By the way, the CP and CN steel 8-hatch reefers were designed, built and used in general service for transporting over great distances any perishable commodities that required temperature protection in winter or summer.   CP and CN did not think it was economically justified for each railway to build and maintain individual fleets of reefers dedicated to particular service such as produce, fruit, dairy, fish, meat, etc.  A single design was developed for general service. The reefers were fitted with permanent underslung heaters, overhead ice tanks and internal meat hooks when the car was required to transport meat.

 

John Riddell

 

 

 

 

 

 

Sent from Mail for Windows 10

 


Re: RPM Freight Car Presentation Hardware Question

Tony Thompson
 

Bill Keene wrote:

I am somewhat surprised that you convert your presentations to PDF and not present using the Keynote software. I am curious about your reasons for this as it appears to me that you are loosing the ability to do slide builds and highlight portions of the slides with shapes and/or highlighting. You also loose the ability for seamless transitions. Ditto the overlaying of information.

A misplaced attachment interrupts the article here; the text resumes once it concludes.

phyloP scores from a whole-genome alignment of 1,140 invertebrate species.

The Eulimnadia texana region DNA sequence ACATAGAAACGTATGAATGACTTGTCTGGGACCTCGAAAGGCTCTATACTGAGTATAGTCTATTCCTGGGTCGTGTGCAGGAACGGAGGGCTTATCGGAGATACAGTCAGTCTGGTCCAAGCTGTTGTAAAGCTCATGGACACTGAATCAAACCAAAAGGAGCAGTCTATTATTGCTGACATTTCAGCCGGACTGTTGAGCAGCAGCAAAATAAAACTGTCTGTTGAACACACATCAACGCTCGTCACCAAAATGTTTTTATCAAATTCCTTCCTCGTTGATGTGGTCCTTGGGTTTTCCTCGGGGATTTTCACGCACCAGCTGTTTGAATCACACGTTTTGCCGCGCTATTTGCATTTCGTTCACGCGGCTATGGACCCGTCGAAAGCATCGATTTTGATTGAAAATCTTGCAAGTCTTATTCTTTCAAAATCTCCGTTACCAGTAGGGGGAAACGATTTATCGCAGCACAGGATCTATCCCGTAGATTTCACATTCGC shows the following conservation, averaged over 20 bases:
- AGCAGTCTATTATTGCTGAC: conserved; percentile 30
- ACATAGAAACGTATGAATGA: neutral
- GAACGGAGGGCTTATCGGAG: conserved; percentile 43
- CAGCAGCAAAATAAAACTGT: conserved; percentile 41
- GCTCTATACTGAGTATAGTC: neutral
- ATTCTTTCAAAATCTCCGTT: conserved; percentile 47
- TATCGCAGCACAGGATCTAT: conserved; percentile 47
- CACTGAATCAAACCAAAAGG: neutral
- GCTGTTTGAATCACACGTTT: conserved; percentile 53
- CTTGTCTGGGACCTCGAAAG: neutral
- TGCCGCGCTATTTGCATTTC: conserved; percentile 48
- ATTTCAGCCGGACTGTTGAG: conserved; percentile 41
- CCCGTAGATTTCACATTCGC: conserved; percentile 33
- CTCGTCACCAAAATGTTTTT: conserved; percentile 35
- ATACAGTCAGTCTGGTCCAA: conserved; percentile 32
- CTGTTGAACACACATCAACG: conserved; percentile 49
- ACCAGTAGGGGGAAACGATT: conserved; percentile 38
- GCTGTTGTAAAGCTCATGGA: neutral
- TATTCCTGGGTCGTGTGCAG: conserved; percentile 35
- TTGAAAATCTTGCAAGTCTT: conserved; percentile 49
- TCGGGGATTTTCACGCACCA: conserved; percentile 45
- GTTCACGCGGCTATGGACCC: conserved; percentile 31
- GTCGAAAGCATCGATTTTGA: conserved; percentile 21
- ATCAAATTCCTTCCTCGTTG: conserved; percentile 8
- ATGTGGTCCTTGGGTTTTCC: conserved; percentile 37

I agree, Bill, and there is no necessity to make the PDF conversion. If one likes Keynote better than Powerpoint, one can always create the talk in Keynote and save a version as Powerpoint, which almost always <g> preserves everything you created. I used to do that, because I do like Keynote, and some projectors don't seem to like Keynote. But after a few disappointments with the failures to get the same exact slides, I have given up and just use Powerpoint, both to create and to show my freight car talks. Powerpoint is fairly clunky, but the process does work dependably. 

Tony Thompson             Editor, Signature Press, Berkeley, CA
2906 Forest Ave., Berkeley, CA 94705         www.signaturepress.com
(510) 540-6538; e-mail, tony@...
Publishers of books on railroad history






Re: RPM Freight Car Presentation Hardware Question

Bill Keene
 

Bill,

I am somewhat surprised that you convert your presentations to PDF and not present using the Keynote software. I am curious about your reasons for this as it appears to me that you are loosing the ability to do slide builds and highlight portions of the slides with shapes and/or highlighting. You also loose the ability for seamless transitions. Ditto the overlaying of information. 

Cheers,
Bill Keene
Irvine, CA


On May 24, 2018, at 10:46 AM, Bill Welch <fgexbill@...> wrote: